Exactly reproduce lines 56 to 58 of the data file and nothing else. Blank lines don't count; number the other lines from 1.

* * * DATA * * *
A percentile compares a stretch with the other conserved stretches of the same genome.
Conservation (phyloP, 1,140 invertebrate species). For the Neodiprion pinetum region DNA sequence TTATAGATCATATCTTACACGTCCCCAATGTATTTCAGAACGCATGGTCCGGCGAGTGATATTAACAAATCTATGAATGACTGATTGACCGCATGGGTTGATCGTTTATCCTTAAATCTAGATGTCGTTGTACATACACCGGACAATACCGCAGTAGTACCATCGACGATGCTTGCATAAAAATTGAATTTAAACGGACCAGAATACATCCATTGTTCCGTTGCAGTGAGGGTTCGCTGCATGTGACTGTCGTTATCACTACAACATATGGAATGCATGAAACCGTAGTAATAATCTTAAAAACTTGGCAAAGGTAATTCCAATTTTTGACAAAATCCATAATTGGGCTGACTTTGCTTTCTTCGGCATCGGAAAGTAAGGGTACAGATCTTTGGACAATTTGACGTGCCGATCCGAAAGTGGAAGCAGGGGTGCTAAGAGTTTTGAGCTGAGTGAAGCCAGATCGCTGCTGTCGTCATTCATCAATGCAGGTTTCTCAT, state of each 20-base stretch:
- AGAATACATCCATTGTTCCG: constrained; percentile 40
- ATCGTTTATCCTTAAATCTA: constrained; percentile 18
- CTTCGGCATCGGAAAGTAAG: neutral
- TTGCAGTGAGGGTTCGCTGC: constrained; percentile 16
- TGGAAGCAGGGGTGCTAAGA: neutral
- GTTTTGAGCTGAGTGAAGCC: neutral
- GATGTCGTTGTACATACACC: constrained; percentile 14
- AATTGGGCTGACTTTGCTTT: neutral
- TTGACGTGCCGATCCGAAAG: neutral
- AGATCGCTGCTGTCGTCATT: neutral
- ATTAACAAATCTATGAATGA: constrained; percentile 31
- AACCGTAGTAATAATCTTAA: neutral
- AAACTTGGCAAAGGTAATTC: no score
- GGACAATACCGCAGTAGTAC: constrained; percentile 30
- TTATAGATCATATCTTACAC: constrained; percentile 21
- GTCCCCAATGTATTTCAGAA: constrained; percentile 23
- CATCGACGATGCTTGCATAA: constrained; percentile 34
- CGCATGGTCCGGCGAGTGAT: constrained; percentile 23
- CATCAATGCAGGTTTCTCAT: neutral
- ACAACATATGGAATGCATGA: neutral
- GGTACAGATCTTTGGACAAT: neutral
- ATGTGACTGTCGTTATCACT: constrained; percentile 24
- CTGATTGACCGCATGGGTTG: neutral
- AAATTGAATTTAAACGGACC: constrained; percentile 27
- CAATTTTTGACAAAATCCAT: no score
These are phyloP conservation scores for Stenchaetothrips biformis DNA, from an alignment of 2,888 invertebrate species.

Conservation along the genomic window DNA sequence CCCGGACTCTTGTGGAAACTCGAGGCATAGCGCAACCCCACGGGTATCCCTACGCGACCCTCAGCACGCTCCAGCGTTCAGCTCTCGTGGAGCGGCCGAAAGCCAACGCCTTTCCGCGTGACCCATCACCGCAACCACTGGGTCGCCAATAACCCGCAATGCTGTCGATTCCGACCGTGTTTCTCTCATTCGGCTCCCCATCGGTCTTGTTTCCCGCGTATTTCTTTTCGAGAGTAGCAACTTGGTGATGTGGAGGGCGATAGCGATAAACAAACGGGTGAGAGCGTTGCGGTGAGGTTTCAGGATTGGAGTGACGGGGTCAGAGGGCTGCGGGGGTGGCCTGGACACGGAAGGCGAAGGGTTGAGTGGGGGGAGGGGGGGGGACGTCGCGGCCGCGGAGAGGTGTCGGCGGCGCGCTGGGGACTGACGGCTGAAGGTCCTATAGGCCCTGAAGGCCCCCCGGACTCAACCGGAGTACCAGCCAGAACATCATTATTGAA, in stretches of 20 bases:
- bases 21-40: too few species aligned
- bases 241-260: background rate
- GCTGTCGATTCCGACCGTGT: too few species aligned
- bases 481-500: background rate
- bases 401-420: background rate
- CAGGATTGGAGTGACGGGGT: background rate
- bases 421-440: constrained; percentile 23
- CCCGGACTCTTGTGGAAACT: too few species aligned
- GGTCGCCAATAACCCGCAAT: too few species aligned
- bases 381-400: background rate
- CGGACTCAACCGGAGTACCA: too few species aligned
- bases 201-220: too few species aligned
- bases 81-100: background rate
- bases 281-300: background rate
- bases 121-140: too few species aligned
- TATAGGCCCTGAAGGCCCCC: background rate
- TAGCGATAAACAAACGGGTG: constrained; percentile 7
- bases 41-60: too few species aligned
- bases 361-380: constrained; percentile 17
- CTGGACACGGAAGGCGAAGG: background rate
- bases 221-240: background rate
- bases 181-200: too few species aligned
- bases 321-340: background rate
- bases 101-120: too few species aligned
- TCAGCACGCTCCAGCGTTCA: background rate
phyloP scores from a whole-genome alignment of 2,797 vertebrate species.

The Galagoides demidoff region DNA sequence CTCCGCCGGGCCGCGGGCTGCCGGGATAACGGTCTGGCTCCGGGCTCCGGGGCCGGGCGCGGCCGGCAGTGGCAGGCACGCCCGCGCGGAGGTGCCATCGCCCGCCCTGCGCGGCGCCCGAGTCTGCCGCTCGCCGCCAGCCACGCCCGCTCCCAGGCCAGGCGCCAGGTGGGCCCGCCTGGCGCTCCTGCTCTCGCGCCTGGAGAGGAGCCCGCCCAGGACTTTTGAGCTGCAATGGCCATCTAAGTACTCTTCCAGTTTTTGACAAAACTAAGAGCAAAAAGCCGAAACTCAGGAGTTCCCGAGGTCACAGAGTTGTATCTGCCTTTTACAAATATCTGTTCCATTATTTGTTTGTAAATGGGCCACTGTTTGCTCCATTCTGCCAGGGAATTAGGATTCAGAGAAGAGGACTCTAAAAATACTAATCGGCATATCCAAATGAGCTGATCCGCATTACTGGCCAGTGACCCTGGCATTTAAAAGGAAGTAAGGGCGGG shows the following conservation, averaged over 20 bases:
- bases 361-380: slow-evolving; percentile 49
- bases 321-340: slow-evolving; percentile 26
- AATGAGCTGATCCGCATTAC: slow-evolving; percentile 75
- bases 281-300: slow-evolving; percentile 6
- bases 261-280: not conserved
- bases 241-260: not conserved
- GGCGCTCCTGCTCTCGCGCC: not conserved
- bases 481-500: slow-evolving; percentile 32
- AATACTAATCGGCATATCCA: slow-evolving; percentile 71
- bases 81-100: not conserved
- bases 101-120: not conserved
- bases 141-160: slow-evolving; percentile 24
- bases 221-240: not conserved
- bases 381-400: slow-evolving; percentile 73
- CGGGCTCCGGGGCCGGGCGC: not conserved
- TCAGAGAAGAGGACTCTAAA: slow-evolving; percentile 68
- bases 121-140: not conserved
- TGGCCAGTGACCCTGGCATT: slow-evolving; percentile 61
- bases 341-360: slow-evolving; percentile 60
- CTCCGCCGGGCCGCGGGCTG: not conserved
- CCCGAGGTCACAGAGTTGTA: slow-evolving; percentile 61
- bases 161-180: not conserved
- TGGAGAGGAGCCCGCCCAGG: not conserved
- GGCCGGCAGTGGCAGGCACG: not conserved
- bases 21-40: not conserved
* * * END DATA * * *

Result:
The Galagoides demidoff region DNA sequence CTCCGCCGGGCCGCGGGCTGCCGGGATAACGGTCTGGCTCCGGGCTCCGGGGCCGGGCGCGGCCGGCAGTGGCAGGCACGCCCGCGCGGAGGTGCCATCGCCCGCCCTGCGCGGCGCCCGAGTCTGCCGCTCGCCGCCAGCCACGCCCGCTCCCAGGCCAGGCGCCAGGTGGGCCCGCCTGGCGCTCCTGCTCTCGCGCCTGGAGAGGAGCCCGCCCAGGACTTTTGAGCTGCAATGGCCATCTAAGTACTCTTCCAGTTTTTGACAAAACTAAGAGCAAAAAGCCGAAACTCAGGAGTTCCCGAGGTCACAGAGTTGTATCTGCCTTTTACAAATATCTGTTCCATTATTTGTTTGTAAATGGGCCACTGTTTGCTCCATTCTGCCAGGGAATTAGGATTCAGAGAAGAGGACTCTAAAAATACTAATCGGCATATCCAAATGAGCTGATCCGCATTACTGGCCAGTGACCCTGGCATTTAAAAGGAAGTAAGGGCGGG shows the following conservation, averaged over 20 bases:
- bases 361-380: slow-evolving; percentile 49
- bases 321-340: slow-evolving; percentile 26